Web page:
Do Owls Kill Their Prey Quickly?
Yes, owls kill their prey quickly as these birds have strong feet. Therefore, they may crush the prey’s body and head while landing on the ground, instantly killing it. Their sharp talons are another weapon they use to pierce through the prey’s body to kill it.
Thus, owls kill their prey quickly because these birds are also exposed to their own predators while on the ground. Killing the target fast allows them to easily carry it to a safer spot on the tree, away from potential predators.
What Preys Do Owls Hunt and Kill?
Owls hunt and kill to feed. So, what do owls eat? Well, Owls are raptors. And as it turns out, all raptors are carnivores or meat eaters. However, what prey owls hunt and kill most depends on the species. For example, larger owl species like the eagle and snowy owl will often prey on:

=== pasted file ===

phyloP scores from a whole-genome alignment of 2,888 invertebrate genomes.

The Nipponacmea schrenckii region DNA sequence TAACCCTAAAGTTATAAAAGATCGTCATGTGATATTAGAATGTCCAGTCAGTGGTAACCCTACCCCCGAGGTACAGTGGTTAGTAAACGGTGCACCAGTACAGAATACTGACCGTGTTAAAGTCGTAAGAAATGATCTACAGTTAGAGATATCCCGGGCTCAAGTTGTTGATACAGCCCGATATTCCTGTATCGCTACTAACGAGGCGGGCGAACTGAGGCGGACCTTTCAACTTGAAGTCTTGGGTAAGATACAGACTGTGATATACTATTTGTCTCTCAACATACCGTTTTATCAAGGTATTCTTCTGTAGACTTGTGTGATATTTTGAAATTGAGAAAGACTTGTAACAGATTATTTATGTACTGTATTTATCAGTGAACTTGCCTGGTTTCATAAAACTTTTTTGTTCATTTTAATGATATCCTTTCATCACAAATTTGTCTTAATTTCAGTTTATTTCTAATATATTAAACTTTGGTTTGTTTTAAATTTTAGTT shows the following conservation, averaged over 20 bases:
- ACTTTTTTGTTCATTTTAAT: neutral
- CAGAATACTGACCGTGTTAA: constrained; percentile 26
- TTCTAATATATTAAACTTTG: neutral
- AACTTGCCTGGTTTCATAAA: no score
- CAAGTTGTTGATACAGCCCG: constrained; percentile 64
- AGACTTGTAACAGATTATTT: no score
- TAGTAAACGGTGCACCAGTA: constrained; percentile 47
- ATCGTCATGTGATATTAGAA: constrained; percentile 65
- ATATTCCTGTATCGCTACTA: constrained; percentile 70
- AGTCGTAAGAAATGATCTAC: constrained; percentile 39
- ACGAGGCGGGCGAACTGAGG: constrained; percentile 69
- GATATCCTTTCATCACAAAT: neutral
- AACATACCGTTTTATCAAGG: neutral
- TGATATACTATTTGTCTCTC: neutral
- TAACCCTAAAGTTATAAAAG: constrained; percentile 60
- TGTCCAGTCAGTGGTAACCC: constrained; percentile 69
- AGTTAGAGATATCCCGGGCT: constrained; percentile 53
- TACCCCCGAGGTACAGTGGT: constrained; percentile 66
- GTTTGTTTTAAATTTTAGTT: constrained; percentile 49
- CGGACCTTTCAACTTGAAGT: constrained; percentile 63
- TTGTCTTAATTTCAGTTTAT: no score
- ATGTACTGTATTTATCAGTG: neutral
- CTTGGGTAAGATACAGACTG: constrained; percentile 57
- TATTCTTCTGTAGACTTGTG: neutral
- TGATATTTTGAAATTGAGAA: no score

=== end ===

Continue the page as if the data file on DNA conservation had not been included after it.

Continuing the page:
- Young foxes and deer
- Larger birds up to duck sizes
- Squirrels and rabbits
On the other hand, smaller-size owl species like the screech, flammulated, and Scop owls feed primarily on insects. They eat earthworms, grasshoppers, spiders, moths, and beetles. But barn owls like preying upon shrews, voles, and mice.
Before we conclude, let’s check out some frequently asked questions regarding owl attacking prey.
For smaller prey, owls swallow them whole. However, for larger targets like an adult rabbit, the owl has to tear it apart into smaller chunks for easy swallowing.
No. Not all owls hunt their prey at night. There are some species located in the northern latitudes that are active during the day. These include the Snowy owls, Northern Pygmy owls, and Northern Hawk owls, which hunt throughout the bright days of summer.